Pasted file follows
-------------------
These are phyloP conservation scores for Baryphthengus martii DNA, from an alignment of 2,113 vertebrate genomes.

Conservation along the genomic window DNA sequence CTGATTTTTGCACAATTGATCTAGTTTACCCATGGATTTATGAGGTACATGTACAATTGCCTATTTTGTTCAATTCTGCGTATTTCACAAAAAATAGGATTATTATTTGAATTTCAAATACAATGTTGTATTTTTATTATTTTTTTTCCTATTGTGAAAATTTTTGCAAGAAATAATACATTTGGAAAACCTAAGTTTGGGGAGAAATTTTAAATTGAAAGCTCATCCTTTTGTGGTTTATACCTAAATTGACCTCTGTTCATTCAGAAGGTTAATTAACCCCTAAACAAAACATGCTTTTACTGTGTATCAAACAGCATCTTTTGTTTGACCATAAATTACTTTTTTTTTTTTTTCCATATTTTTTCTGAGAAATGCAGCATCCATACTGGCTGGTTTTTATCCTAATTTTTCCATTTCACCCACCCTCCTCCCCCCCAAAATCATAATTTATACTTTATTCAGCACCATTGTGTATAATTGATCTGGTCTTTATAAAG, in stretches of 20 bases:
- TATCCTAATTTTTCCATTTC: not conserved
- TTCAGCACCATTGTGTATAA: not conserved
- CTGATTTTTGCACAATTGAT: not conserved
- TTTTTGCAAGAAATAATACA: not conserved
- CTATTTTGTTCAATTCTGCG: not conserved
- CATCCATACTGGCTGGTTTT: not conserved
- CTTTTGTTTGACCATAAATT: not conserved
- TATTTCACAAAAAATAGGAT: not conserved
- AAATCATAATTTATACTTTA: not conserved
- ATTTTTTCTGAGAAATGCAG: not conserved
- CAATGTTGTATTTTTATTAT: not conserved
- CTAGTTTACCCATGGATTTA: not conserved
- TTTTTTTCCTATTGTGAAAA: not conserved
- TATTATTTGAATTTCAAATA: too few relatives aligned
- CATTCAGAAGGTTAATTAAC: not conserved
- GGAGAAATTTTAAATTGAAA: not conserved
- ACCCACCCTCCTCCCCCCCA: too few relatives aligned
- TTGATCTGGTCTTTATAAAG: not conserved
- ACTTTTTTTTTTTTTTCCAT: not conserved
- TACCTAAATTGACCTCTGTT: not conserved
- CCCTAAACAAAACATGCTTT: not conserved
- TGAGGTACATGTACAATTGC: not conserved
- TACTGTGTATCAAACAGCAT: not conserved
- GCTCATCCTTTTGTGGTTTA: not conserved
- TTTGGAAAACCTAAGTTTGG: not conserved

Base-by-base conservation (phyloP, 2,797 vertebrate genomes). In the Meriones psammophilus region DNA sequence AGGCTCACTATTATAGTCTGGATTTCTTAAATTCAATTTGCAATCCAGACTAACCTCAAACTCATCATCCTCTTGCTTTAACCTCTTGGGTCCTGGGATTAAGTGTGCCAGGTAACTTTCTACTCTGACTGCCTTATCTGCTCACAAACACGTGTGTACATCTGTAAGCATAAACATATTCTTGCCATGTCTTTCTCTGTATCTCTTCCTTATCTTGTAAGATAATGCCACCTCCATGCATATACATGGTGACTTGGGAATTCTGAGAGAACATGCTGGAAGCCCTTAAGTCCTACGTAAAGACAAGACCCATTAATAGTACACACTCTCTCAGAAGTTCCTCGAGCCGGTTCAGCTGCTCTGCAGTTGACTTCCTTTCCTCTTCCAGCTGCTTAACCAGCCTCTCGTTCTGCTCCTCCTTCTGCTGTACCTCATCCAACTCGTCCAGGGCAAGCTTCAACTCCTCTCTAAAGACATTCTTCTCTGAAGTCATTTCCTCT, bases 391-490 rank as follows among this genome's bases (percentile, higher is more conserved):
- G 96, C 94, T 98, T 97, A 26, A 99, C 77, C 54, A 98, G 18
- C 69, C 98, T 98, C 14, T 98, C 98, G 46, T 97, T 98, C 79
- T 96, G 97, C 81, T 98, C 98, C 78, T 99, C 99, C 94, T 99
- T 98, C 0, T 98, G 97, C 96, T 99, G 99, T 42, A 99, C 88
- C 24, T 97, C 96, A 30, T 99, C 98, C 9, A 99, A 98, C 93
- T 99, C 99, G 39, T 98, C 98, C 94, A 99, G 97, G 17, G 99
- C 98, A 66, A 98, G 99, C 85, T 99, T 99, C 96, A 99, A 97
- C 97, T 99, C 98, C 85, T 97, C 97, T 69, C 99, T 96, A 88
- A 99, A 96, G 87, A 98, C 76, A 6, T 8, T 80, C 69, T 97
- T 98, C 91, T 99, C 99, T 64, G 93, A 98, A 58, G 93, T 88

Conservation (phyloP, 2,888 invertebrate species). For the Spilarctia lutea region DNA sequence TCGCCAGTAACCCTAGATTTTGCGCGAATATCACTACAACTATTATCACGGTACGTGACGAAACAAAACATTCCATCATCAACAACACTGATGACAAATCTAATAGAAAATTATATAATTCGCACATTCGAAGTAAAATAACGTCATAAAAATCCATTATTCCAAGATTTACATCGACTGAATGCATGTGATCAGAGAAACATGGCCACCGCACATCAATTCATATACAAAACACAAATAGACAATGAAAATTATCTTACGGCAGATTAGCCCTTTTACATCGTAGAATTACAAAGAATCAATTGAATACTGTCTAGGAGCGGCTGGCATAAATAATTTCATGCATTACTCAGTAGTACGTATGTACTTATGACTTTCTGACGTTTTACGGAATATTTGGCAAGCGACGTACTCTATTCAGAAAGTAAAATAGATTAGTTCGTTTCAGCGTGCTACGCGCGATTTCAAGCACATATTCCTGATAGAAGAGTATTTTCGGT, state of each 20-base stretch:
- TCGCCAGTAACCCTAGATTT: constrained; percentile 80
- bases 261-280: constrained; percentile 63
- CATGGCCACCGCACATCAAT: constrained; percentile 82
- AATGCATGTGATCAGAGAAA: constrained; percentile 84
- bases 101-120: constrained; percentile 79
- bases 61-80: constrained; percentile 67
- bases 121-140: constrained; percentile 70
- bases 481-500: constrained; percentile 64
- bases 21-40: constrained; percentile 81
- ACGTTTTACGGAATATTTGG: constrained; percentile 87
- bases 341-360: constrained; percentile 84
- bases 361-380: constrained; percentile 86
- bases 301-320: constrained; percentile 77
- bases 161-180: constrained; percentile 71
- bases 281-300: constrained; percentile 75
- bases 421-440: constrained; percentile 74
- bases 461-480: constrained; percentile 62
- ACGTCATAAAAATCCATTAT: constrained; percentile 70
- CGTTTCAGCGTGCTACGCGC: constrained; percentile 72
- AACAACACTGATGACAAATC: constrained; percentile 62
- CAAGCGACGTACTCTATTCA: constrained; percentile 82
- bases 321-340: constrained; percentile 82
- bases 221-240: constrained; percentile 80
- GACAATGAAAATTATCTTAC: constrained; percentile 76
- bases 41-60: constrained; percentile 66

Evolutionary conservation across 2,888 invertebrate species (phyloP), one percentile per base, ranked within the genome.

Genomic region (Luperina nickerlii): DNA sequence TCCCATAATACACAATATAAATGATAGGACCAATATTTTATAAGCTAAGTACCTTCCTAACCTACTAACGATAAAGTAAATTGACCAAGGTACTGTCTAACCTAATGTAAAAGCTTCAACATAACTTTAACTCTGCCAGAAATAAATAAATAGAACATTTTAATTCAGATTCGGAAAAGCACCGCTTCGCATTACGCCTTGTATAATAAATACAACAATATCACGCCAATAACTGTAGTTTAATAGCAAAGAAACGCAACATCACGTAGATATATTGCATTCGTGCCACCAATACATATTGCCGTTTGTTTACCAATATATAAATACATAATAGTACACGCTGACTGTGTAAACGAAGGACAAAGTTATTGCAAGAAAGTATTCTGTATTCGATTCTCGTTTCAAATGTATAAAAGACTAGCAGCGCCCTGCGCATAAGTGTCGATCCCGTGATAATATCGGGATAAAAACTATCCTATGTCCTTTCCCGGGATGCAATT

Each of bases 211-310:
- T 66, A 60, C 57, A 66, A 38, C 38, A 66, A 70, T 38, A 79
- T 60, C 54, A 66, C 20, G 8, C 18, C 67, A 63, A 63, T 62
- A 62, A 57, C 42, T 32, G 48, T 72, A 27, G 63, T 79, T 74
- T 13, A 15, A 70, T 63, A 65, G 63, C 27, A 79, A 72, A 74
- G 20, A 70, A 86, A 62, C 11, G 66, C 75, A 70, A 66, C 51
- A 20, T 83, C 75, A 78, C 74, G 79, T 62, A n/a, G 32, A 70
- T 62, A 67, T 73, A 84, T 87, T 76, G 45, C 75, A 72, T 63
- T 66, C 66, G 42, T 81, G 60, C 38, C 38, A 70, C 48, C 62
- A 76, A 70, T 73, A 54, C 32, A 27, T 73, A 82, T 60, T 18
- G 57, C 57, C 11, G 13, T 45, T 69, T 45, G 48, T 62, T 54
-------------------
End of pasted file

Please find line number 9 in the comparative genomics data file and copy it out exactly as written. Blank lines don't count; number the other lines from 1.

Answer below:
- CTTTTGTTTGACCATAAATT: not conserved